Cyber Security Lacking for Critical Infrastructure Systems

Tuesday, April 19, 2011

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A new study due to be released today titled "In the Dark: Crucial Industries Confront Cyberattacks" examines the state of information system security at companies that maintain critical infrastructure services.

The study was commissioned by McAfee and conducted by the Center for Strategic and International Studies (CSIS), and surveyed 200 security executives from 14 companies that focus on electricity, oil water, gas, and sewage services.

According to a report by CNet's Elinor Mills, the report is expected to conclude that the majority of companies do not put enough emphasis and resources behind information security efforts, and that the problem will continue to get more serious as these industries move on to adopt new technologies.

"The message is that our industrial control systems are very, very vulnerable to attack and the security we have installed today is insufficient to protect us. I'm concerned that (the industry) is not getting that message, despite having the evidence in front of us," said CSIS Fellow Stewart Baker.

The lack of preparation in regards to defending against a cyber attack is apparently not due to a lack of awareness on the part of company leadership of the potential threats, as the report notes that nearly half of the executives surveyed believe that a major cyber-based attack is imminent.

"More than 40 percent of the executives we interviewed expect a major cyberattack within 12 months--an attack, that is, that causes severe loss of services for at least 24 hours, a loss of life or personal injury, or the failure of a company," according to the report.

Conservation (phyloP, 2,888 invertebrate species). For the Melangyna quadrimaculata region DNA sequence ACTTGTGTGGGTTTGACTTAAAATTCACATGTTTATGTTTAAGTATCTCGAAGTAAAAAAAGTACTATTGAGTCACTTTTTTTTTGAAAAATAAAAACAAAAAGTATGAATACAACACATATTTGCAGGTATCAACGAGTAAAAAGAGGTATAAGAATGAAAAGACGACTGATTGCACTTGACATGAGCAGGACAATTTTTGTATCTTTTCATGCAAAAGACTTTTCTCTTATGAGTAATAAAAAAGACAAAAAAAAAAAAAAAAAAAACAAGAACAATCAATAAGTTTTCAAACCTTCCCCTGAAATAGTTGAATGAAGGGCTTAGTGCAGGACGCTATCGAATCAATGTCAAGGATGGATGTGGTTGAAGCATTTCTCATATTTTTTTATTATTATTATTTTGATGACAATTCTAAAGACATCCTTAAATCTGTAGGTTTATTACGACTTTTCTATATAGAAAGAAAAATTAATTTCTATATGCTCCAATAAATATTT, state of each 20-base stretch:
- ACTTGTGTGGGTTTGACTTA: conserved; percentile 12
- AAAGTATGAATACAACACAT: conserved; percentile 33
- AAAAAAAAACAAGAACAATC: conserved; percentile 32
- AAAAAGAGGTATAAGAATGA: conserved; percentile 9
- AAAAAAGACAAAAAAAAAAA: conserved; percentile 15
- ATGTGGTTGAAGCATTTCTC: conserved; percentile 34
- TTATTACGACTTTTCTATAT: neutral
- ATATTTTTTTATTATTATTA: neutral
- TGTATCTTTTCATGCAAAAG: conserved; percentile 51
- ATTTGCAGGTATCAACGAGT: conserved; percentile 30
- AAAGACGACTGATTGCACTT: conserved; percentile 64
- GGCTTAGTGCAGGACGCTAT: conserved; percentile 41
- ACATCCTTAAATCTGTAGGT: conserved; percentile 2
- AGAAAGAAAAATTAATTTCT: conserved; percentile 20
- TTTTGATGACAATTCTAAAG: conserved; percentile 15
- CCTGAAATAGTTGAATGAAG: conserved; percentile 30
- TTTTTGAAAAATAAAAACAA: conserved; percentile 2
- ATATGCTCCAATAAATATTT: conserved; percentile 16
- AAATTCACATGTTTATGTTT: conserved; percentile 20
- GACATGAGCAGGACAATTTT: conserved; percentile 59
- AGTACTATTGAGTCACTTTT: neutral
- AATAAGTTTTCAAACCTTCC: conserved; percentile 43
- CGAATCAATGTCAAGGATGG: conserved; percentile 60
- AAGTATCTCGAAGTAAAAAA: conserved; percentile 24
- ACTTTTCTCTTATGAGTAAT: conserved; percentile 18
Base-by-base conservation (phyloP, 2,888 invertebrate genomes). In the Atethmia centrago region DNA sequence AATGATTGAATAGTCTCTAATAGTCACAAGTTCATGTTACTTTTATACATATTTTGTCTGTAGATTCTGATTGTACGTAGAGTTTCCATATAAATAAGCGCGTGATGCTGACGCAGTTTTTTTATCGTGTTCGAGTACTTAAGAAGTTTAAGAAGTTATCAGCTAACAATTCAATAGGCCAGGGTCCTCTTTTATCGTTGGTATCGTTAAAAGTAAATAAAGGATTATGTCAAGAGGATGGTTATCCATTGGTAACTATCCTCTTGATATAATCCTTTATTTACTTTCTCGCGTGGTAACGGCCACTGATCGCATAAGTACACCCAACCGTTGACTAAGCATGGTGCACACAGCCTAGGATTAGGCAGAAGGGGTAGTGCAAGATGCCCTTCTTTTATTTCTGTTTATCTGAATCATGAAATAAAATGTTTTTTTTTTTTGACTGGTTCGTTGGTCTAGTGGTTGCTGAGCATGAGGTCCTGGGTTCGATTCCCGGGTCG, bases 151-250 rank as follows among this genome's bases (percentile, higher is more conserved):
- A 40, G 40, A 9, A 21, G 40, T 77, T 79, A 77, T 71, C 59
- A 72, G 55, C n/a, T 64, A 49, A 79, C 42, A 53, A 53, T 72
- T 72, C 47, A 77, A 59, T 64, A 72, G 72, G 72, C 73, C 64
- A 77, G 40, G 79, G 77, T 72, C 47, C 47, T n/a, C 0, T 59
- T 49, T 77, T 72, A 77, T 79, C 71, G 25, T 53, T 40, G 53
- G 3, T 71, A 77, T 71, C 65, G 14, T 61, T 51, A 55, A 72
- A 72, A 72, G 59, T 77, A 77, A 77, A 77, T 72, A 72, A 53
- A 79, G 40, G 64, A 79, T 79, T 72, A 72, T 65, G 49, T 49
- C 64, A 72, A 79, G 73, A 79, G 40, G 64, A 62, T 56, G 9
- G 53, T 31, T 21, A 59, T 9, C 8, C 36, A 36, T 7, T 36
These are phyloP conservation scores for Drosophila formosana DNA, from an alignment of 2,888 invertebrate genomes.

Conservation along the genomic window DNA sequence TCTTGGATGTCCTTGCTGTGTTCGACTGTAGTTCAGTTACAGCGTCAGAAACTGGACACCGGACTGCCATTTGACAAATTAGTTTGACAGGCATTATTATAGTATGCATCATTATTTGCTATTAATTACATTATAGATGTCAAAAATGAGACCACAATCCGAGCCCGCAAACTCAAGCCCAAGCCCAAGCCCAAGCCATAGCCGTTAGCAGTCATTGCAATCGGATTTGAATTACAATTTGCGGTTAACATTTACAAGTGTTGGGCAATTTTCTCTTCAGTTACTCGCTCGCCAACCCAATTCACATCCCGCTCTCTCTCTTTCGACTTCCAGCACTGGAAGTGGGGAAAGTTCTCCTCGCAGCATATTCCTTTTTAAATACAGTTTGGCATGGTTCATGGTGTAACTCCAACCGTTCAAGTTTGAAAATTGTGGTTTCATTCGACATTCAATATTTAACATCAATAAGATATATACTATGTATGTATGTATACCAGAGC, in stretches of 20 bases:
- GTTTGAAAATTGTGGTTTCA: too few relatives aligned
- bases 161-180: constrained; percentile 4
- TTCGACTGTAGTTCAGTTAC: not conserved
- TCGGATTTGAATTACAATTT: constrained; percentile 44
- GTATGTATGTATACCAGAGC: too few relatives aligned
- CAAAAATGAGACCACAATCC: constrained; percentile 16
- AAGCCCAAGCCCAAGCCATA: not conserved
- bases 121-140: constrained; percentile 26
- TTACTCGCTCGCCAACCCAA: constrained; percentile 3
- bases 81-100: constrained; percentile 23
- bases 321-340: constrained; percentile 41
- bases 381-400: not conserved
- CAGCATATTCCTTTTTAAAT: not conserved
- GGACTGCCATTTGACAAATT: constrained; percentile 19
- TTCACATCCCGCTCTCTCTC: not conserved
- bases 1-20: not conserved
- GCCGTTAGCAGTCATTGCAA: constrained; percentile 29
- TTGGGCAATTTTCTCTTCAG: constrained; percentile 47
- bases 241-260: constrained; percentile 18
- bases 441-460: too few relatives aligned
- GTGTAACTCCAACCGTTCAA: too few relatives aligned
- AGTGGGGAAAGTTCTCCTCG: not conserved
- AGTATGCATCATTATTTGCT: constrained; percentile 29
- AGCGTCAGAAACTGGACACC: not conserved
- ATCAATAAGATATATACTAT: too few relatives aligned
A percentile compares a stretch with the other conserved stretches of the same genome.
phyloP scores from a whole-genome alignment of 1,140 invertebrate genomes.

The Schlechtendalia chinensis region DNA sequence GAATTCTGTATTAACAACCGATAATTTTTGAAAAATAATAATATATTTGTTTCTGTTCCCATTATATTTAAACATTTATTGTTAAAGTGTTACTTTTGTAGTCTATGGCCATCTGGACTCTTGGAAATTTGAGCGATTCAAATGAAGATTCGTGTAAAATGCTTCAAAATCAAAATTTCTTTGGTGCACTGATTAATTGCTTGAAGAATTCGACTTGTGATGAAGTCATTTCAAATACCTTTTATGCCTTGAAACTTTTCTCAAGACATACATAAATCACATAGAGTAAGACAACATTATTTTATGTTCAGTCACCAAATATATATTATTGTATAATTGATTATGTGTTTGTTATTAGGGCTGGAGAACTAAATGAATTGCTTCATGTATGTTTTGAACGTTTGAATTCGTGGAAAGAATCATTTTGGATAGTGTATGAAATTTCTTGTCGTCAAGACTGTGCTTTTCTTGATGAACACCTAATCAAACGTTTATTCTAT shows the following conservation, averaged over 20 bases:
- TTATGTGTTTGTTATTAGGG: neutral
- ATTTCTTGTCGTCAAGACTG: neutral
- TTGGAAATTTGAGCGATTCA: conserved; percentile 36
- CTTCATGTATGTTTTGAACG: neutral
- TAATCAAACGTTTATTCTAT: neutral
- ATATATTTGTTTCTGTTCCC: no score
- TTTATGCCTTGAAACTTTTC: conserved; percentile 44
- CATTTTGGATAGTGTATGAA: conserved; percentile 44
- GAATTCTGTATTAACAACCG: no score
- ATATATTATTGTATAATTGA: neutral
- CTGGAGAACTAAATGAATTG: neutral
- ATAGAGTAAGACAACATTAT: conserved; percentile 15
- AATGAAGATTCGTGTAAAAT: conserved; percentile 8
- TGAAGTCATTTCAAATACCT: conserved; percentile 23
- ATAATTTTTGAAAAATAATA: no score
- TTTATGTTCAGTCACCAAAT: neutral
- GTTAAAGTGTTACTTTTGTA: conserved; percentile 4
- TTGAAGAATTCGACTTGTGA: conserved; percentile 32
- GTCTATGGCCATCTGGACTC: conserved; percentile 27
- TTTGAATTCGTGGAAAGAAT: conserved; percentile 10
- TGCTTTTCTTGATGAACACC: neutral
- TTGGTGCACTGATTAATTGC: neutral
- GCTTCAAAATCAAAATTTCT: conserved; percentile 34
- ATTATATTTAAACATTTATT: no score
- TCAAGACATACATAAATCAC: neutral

Last year's emergence of the Stuxnet virus has shifted a great deal of attention to the protection of Supervisory Control and Data Acquisition (SCADA) systems which are used to control production and critical infrastructure operations.

The Stuxnet virus attacks are thought to have caused severe damage to Iranian uranium enrichment facilities and reportedly set back the nation's nuclear program by as much as several years.

"Stuxnet changed the game in our awareness. Attacks are being developed directly for the capability of creating events on a physical infrastructure," Phyllis Schneck, vice president and chief technology officer for public sector at McAfee.

The McAfee/CSIS report basically echos findings released in a recent report by Q1 Labs and the Poneman Institute, titled "The State of IT Security: A Study of Utilities and Energy Companies", the majority of companies in the energy sector are not prepared to defend against threats to cyber security.

“One of the big surprises in this survey was that despite increasing cyber attacks on networks, the strategic importance of IT security among C-level executives hasn’t increased. It seems that the industry is very reactive in terms of IT security investment," said Tom Turner of Q1 Labs.

Again, translating information and network security issues into the language of the boardroom is the one of the biggest challenges security professionals face.

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